Learning the language of the Gods
Not sure whether it’s serendipity or destiny, I’m inclined towards the latter. Over the past few months, I have been thinking actively about learning Sanskrit. The reason is just one: having read almost every volume written in English, finally I want to be able to read and enjoy the Mahabharata and the Vedas in their own language, perhaps even attempt a translation of my own. It is difficult for me to call it the language of the Gods, but there is something magical in the power of its words.
Yesterday, a set of seven books landed on my desk. Targeted at the young, they are positioned as an introduction to learning the language. Broken into three parts, this set looks promising enough for me to finally take the plunge into the world of Sanskrit. The first part (Sanskrit is Fun is in three volumes) takes us till sentence construction. The second (The Story of Rama is in two volumes) and third (The Stories of Krishna) are in two parts each. Here, storytelling is merged into learning the language. You can find all seven books on this badly-designed page.
“By the time learners have completed these books it is expected they would have a good basic grasp of the Sanskrit language, its vocabulary, structure and grammar,” says Satya Vrat Shastri, honorary professor at the Special Centre for Sanskrit Studies at JNU. “These books may well dispel the notion that Sanskrit is a difficult language.”
My lessons begin tomorrow.
I’m clearly destined to learn this sacred language. Two days ago, this delightful piece landed on my Twitter. In Why I’m Studying Sanskrit, Justin Erik Halldór Smith talks about his adventures in learning this “month-long ultra-intensive spoken Sanskrit course at the University of Heidelberg”. His treatment of the subject is worthy of a person schooled in the guru-shishya parampara.
“Only in India will a Western philosopher find a complete and autonomous counterpart of his own tradition,” he wrote. “And yet, I have colleagues in Canada and America who still believe that there is no philosophy in India, that speculation about truth and being in India is merely superstition. In order to eradicate their ignorance, the West needs philosophers who are mediators. The West needs philosophers who are competent in both traditions. I would like to be such a philosopher.”
There is clearly a mantric quality to this language — you only need to listen to a pundit reciting shlokas correctly to feel the words move within you, become you. When done with correct intonation, I find the result very often to be something spiritual, they touch something deep within me. As a scientific language, the language carries a precision that goes beyond words. And spiritually, it towers over all.
“The Vedic Sanskrit represents a still earlier stratum in the development of language,” Sri Aurobindo wrote in The Secret of the Veda. “Even in its outward features it is less fixed than any classical tongue; it abounds in a variety of forms and inflexions; it is fluid and vague, yet richly subtle in its use of cases and tenses. And on its psychological side it has not yet crystallised, is not entirely hardened into the rigid forms of intellectual precision. The word for the Vedic Rishi is still a living thing, a thing of power, creative, formative. It is not yet a conventional symbol for an idea, but itself the parent and former of ideas. It carries within it the memory of its roots, is still conscient of its own history.”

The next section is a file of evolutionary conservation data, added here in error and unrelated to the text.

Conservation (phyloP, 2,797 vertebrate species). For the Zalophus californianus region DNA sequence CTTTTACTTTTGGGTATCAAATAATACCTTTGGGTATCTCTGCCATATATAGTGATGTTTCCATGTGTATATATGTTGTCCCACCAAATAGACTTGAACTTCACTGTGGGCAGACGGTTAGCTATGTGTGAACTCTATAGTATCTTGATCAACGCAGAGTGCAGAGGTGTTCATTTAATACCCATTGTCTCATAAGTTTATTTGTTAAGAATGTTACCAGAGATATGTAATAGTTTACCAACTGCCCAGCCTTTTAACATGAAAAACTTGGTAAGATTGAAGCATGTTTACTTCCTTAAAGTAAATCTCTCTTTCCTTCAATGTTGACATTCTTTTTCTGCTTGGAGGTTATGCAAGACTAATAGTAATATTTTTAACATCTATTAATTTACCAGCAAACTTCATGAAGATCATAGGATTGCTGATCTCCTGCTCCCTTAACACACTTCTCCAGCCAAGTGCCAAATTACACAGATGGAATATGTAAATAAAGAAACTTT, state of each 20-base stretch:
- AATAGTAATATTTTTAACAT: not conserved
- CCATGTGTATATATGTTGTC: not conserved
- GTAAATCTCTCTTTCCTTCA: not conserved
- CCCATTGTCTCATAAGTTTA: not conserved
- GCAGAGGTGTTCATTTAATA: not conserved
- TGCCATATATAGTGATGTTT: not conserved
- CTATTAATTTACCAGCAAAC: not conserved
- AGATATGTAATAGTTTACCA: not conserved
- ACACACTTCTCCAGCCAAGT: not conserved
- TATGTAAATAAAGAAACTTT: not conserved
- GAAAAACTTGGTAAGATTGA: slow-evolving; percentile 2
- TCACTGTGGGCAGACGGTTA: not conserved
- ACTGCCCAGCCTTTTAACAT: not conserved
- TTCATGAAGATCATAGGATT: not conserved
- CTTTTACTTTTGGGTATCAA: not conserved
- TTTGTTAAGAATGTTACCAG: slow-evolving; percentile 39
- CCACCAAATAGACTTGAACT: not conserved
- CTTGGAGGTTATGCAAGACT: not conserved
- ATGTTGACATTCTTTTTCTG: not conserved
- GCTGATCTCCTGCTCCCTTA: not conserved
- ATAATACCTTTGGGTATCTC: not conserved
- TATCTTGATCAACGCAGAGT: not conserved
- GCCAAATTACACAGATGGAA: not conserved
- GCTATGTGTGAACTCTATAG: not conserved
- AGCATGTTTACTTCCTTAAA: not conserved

If you want to understand this spiritual quality of the language, listen to some chants at Vedavichara to know how deep the words can sink. Warning: if it’s pop music you’re searching for or even melody, stay away; if it is a soul-stirring recital of mantras with qualities that go beyond the mind, this is your destination.
And yet, why is Sanskrit is close to extinction, with a few brave scholars still studying, researching or living this sacred language? Politics could be the reason. As the transfer of power moved from the entrenched to the downtrodden, and perhaps as a rebellion to the atrocities of the past that limited the language of the few, by the few and for the few, it lost its contact with the soul of India. Millennia later, the language is paying the price for its hijack.
In his outstanding treatise The Language of the Gods in the World of Men (you can read Chapter 1 here), Columbia professor of south Asian studies and former professor of Sanskrit Sheldon Pollock argues that Sanskrit was never the vehicle for memories or life experiences. Do read the book to get a political insight into the language.
“Sanskrit was never bound to the land, to the village, or to any specific regional community,” he writes. “Indeed, when Sanskrit was finally constituted as the vehicle for political expression in inscriptions, the business of land or village — the specifics of a grant or endowment or bequest — came increasingly to be done in non-Sanskrit languages, especially in south India and Southeast Asia. Given such traits, Sanskrit in precolonial India has sometimes been analogized to postcolonial English, as being in some fundamental sense “inauthentic” (a judgment with respect to consciousness) or “illegitimate” (a judgment with respect to class location).”
With politics changing and a transfer of power happening not only to the weak and vulnerable within India but from the West to the East globally, for any Indian scholar, writer or policymaker, learning Sanskrit becomes important to negotiate the emerging landscape — we can’t wade in the deepening and widening waters of global ideas without knowing who we are.